The old attic was in complete blackness. Nancy knew the tarantula was coming closer to her, but she had no idea which way to roll to avoid its deadly bite. —From The Secret in the Old Attic, 1944
Nancy Drew had been through worse. In The Mystery at Lilac Inn (1930), her fourth adventure, her canoe capsizes, a bomb is placed under her bed, her car veers into a ditch, her cottage is set on fire, and she’s attacked underwater by a spear-wielding assailant. In the same book, she also survives an earthquake, a confrontation with a ghost, a kidnapping, and being tied up on a sinking, burning boat. The girl had grit.
She is one of few fictional detectives—namely, Sherlock Holmes and Hercule Poirot—to remain alive in the national cultural ether for a century or more. The Nancy Drew Mystery Stories—the classic 56 books that comprise the original canon—still sell more than 350,000 copies a year; there are currently more than 70 million Nancy Drew books in print, a figure that includes the classics as well as several modern spin-offs. The subject of a series of film serials in the late 1930s, the character was resurrected for weekly television in the 1970s and was the subject of both a feature film in the mid-aughts and a failed CBS pilot in 2016. Flashlight in hand, she’s now coming back to television in the CW’s brooding Riverdale-esque series Nancy Drew, which reimagines her as a disaffected crab-house waitress (sacrilege!) in the town of Horseshoe Bay (No River Heights? More sacrilege!) who has sex with Ned (now nicknamed Nick), her mechanic boyfriend, in the garage he sleeps in. (What’s a stronger word than sacrilege?) Her BFFs have also been radically made over: Tomboy George is now an Asian frenemy; pudgy Bess is now a thin, gorgeous rich bitch slumming it by waitressing too. But Nancy’s still chasing ghosts—in the first episode, she’s after a prom queen who plunged to her death from a gothic bluff. So there’s that.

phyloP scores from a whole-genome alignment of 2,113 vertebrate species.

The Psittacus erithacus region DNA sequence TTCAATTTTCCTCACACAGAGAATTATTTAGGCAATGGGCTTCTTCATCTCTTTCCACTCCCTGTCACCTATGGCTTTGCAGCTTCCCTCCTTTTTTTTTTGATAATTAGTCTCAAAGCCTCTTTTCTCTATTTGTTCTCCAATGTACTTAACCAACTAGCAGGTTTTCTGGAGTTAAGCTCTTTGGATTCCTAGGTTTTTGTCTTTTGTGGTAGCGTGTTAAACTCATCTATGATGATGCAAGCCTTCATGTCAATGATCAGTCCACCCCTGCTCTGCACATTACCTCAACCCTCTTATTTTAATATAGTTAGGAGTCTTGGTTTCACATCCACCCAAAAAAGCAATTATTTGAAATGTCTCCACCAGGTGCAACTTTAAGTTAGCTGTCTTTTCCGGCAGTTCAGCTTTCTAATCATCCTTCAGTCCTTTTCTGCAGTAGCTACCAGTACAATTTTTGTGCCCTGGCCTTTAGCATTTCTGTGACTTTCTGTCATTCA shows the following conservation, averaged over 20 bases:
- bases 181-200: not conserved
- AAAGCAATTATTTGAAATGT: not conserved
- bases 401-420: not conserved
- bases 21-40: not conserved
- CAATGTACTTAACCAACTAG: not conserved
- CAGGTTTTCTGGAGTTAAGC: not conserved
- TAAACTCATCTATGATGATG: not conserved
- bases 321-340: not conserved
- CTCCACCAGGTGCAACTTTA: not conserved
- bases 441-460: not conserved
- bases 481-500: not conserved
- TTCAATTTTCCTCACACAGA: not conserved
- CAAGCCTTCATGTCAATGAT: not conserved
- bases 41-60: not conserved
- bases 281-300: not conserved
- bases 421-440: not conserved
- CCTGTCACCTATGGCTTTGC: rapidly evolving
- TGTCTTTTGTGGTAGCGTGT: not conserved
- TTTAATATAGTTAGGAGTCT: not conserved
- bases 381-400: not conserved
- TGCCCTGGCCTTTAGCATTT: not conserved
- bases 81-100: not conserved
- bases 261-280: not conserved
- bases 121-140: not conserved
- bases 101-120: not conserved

Grosset & Dunlap The Secret of the Old Clock (Nancy Drew, Book 1)
But culturally, we’re experiencing a bigger Nancy Drew moment. A growing and eclectic phalanx of feminists, scholars, and chroniclers of pop culture has discovered what the four generations of girls (and a fair number of boys) who devoured those hallowed yarns have always known: Nancy Drew was YA’s original badass. There might never have been a Harriet the Spy, a Batgirl, a Veronica Mars, a Hermione, a Katniss, or a Tris if not for the first intrepid girl detective. “The total lack of boys and boyfriends and romance [in the original series] cannot be underestimated,” says Melanie Rehak, the author of Girl Sleuth, a 2005 cultural biography of the character. “It was really the first series that did that for a girl leading figure, where there was no romantic dimension to the story.”
Founded in Newark, New Jersey, in 1905, book packager Stratemeyer Syndicate was a producer of mystery stories for children and churned out an endless stream of adventures featuring sunny yet daring young characters such as the Bobbsey Twins (launched in 1904), Tom Swift (1910), and the Hardy Boys (1927). In 1930, seeking a valorous, self-assured teenage heroine who would capture girls’ interest, founder Edward Stratemeyer created Stella Strong (mercifully renamed Nancy Drew by Grosset & Dunlap, the company that first published the books), the fetching daughter of a widowed attorney in the bucolic town of River Heights who spends her time solving mysteries.